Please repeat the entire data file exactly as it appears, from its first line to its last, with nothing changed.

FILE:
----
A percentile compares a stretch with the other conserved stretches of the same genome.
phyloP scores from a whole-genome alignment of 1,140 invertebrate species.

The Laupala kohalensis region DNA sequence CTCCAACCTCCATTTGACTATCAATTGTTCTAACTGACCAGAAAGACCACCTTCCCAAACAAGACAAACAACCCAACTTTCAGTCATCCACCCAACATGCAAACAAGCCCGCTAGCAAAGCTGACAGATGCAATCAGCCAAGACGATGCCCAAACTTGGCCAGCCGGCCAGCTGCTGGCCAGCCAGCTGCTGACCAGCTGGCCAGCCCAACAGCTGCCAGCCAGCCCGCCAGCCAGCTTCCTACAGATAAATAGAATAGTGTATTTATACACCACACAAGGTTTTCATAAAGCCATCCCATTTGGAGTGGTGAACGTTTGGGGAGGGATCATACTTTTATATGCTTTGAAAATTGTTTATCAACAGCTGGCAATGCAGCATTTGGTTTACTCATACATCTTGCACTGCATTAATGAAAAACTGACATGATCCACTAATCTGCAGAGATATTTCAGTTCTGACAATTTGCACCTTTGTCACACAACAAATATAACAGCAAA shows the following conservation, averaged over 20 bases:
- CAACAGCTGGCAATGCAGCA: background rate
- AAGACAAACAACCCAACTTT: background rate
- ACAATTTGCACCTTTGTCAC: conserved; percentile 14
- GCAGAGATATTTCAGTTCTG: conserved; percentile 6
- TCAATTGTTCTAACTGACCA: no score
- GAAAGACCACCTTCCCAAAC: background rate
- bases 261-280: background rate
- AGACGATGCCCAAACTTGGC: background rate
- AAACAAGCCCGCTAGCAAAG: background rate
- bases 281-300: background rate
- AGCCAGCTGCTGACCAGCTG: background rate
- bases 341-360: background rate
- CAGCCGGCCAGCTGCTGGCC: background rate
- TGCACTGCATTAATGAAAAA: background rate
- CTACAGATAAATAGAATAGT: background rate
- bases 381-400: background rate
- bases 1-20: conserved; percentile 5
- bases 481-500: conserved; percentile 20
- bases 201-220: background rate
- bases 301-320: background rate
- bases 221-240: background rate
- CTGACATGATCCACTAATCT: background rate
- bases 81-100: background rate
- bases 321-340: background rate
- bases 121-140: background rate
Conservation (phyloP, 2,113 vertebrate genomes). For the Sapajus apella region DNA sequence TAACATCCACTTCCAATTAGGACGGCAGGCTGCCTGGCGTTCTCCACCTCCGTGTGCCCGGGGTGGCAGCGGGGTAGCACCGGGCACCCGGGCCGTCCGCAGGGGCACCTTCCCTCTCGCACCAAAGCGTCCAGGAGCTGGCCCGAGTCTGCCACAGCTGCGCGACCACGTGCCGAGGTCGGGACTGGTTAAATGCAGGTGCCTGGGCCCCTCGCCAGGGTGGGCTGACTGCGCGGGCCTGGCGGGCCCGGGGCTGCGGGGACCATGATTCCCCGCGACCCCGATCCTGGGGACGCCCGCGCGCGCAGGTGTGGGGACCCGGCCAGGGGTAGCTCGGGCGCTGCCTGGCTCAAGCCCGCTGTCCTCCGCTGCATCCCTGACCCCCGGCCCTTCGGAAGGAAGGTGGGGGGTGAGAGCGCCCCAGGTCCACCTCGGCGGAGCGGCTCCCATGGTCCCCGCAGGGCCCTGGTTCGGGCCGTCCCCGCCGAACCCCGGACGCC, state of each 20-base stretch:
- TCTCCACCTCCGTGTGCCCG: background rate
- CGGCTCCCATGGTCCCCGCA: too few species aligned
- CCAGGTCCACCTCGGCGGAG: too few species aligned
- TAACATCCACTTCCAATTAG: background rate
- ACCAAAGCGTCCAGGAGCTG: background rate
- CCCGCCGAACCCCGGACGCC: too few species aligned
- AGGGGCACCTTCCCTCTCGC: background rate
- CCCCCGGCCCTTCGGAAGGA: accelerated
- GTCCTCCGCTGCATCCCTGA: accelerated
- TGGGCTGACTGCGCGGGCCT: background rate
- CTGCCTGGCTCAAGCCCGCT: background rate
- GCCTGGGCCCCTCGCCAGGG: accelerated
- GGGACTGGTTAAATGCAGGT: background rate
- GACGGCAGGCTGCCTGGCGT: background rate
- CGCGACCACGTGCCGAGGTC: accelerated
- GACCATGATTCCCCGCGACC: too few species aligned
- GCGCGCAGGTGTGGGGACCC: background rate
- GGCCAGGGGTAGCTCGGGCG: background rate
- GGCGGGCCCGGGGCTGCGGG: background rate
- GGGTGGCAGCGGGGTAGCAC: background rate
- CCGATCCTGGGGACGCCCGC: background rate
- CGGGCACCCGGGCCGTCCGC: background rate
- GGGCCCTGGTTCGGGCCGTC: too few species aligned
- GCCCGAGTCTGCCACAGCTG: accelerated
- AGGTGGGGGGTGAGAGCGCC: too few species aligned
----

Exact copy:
A percentile compares a stretch with the other conserved stretches of the same genome.
phyloP scores from a whole-genome alignment of 1,140 invertebrate species.

The Laupala kohalensis region DNA sequence CTCCAACCTCCATTTGACTATCAATTGTTCTAACTGACCAGAAAGACCACCTTCCCAAACAAGACAAACAACCCAACTTTCAGTCATCCACCCAACATGCAAACAAGCCCGCTAGCAAAGCTGACAGATGCAATCAGCCAAGACGATGCCCAAACTTGGCCAGCCGGCCAGCTGCTGGCCAGCCAGCTGCTGACCAGCTGGCCAGCCCAACAGCTGCCAGCCAGCCCGCCAGCCAGCTTCCTACAGATAAATAGAATAGTGTATTTATACACCACACAAGGTTTTCATAAAGCCATCCCATTTGGAGTGGTGAACGTTTGGGGAGGGATCATACTTTTATATGCTTTGAAAATTGTTTATCAACAGCTGGCAATGCAGCATTTGGTTTACTCATACATCTTGCACTGCATTAATGAAAAACTGACATGATCCACTAATCTGCAGAGATATTTCAGTTCTGACAATTTGCACCTTTGTCACACAACAAATATAACAGCAAA shows the following conservation, averaged over 20 bases:
- CAACAGCTGGCAATGCAGCA: background rate
- AAGACAAACAACCCAACTTT: background rate
- ACAATTTGCACCTTTGTCAC: conserved; percentile 14
- GCAGAGATATTTCAGTTCTG: conserved; percentile 6
- TCAATTGTTCTAACTGACCA: no score
- GAAAGACCACCTTCCCAAAC: background rate
- bases 261-280: background rate
- AGACGATGCCCAAACTTGGC: background rate
- AAACAAGCCCGCTAGCAAAG: background rate
- bases 281-300: background rate
- AGCCAGCTGCTGACCAGCTG: background rate
- bases 341-360: background rate
- CAGCCGGCCAGCTGCTGGCC: background rate
- TGCACTGCATTAATGAAAAA: background rate
- CTACAGATAAATAGAATAGT: background rate
- bases 381-400: background rate
- bases 1-20: conserved; percentile 5
- bases 481-500: conserved; percentile 20
- bases 201-220: background rate
- bases 301-320: background rate
- bases 221-240: background rate
- CTGACATGATCCACTAATCT: background rate
- bases 81-100: background rate
- bases 321-340: background rate
- bases 121-140: background rate
Conservation (phyloP, 2,113 vertebrate genomes). For the Sapajus apella region DNA sequence TAACATCCACTTCCAATTAGGACGGCAGGCTGCCTGGCGTTCTCCACCTCCGTGTGCCCGGGGTGGCAGCGGGGTAGCACCGGGCACCCGGGCCGTCCGCAGGGGCACCTTCCCTCTCGCACCAAAGCGTCCAGGAGCTGGCCCGAGTCTGCCACAGCTGCGCGACCACGTGCCGAGGTCGGGACTGGTTAAATGCAGGTGCCTGGGCCCCTCGCCAGGGTGGGCTGACTGCGCGGGCCTGGCGGGCCCGGGGCTGCGGGGACCATGATTCCCCGCGACCCCGATCCTGGGGACGCCCGCGCGCGCAGGTGTGGGGACCCGGCCAGGGGTAGCTCGGGCGCTGCCTGGCTCAAGCCCGCTGTCCTCCGCTGCATCCCTGACCCCCGGCCCTTCGGAAGGAAGGTGGGGGGTGAGAGCGCCCCAGGTCCACCTCGGCGGAGCGGCTCCCATGGTCCCCGCAGGGCCCTGGTTCGGGCCGTCCCCGCCGAACCCCGGACGCC, state of each 20-base stretch:
- TCTCCACCTCCGTGTGCCCG: background rate
- CGGCTCCCATGGTCCCCGCA: too few species aligned
- CCAGGTCCACCTCGGCGGAG: too few species aligned
- TAACATCCACTTCCAATTAG: background rate
- ACCAAAGCGTCCAGGAGCTG: background rate
- CCCGCCGAACCCCGGACGCC: too few species aligned
- AGGGGCACCTTCCCTCTCGC: background rate
- CCCCCGGCCCTTCGGAAGGA: accelerated
- GTCCTCCGCTGCATCCCTGA: accelerated
- TGGGCTGACTGCGCGGGCCT: background rate
- CTGCCTGGCTCAAGCCCGCT: background rate
- GCCTGGGCCCCTCGCCAGGG: accelerated
- GGGACTGGTTAAATGCAGGT: background rate
- GACGGCAGGCTGCCTGGCGT: background rate
- CGCGACCACGTGCCGAGGTC: accelerated
- GACCATGATTCCCCGCGACC: too few species aligned
- GCGCGCAGGTGTGGGGACCC: background rate
- GGCCAGGGGTAGCTCGGGCG: background rate
- GGCGGGCCCGGGGCTGCGGG: background rate
- GGGTGGCAGCGGGGTAGCAC: background rate
- CCGATCCTGGGGACGCCCGC: background rate
- CGGGCACCCGGGCCGTCCGC: background rate
- GGGCCCTGGTTCGGGCCGTC: too few species aligned
- GCCCGAGTCTGCCACAGCTG: accelerated
- AGGTGGGGGGTGAGAGCGCC: too few species aligned